EXACTLY! Great Zoë Keating interview

Zoë Keating: Composing a Fever Pitch

Some wonderful quotes:

“I love it when people hear something in my music that I didn’t hear, and when they have some vision of what it is that is not my vision. That’s fantastic, because it’s like these pieces go on to have multiple lives.”

“[A choreographer working to her music] has no idea about their origins, because I never told her! The thing is that after I write the pieces, they take on all these different meanings, both for me and for listeners. I love that.”

“The thing with writing music is you have some sort of an inspiration that makes you write a piece. But when you succeed writing music, it transcends things, so it can mean lots of different things at different times. If you think about the music you like to listen to, it probably doesn’t have just one meaning to you.”

We have got to get rid of this garbage attitude in classical music that there is one Ur-Way To Perform A Piece, according to the godlike dead spirit of the composer, and if we only channel exactly how he would have done it (always a he, natch), his dead spirit will rise from the grave and be with us tonight! It’s like a seance, and it’s stifling. No wonder the whole attitude came to be in the age of a bunch of death-obsessed spirit-medium-babbling Victorians. How would BACH have done it? How would MOZART have done it? I even remember one interview with a concert pianist (thankfully I do not remember his name, because I’m about to call him a complete jackass) insisting that any musician, when they play their own interpretation of a piece — only one of course — was de facto stating that everyone else’s interpretation was wrong! What a blithering moron.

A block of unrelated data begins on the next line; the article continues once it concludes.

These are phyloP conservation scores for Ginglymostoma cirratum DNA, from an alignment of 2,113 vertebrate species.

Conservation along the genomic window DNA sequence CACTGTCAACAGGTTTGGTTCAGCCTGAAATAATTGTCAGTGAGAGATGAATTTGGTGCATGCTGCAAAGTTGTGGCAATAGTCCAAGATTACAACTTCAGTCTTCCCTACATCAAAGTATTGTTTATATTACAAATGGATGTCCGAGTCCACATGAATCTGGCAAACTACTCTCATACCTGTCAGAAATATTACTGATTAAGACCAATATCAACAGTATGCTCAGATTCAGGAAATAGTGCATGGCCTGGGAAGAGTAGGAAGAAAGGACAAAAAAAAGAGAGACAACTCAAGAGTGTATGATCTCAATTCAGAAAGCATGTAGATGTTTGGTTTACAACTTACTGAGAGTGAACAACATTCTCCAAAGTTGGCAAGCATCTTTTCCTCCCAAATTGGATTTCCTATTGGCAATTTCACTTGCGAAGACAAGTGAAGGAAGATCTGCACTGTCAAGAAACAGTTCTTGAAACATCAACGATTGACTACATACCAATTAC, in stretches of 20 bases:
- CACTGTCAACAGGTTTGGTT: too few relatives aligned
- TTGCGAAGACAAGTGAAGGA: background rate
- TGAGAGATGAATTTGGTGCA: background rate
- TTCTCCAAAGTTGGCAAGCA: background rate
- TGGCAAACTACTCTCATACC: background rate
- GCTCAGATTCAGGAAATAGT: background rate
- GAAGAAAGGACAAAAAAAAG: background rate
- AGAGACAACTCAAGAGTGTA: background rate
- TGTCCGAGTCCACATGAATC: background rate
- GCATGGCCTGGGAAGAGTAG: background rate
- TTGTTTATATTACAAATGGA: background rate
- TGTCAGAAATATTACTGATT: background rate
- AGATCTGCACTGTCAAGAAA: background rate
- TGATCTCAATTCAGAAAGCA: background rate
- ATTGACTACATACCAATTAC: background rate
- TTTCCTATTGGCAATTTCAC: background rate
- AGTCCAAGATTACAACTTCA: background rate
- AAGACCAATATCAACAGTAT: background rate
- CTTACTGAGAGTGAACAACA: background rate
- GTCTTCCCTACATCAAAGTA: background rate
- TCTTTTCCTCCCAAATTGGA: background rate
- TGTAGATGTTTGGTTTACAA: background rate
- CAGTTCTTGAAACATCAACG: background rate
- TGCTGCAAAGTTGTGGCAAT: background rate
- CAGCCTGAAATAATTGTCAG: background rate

You know, there’s a time and place for a historically accurate performance, but come on … they’re DEAD, people. And I’m sure they wouldn’t have felt that there was only one exact, precise way to perform their piece, and that the only way the performer can inject their own individuality is by holding a fermata for one zillionth of a second more or less, or playing a single note heavier or lighter. Jesus, what sort of music is this that the performer’s own individuality is shoved into such brutally small cracks, and the One Godlike Overarching Way To Play It takes up all the rest of the space? Did it ever really take up all that space when the composer wrote it? (Okay, maybe Beethoven, but he was a pushy, egotistical bastard, and either way, he’s still dead so who cares?)

I like arranging Haendel, and yes, it sounds like Haendel written by Billy Joel while trying to fake Beethoven. Who cares? Haendel didn’t buy my damned piano.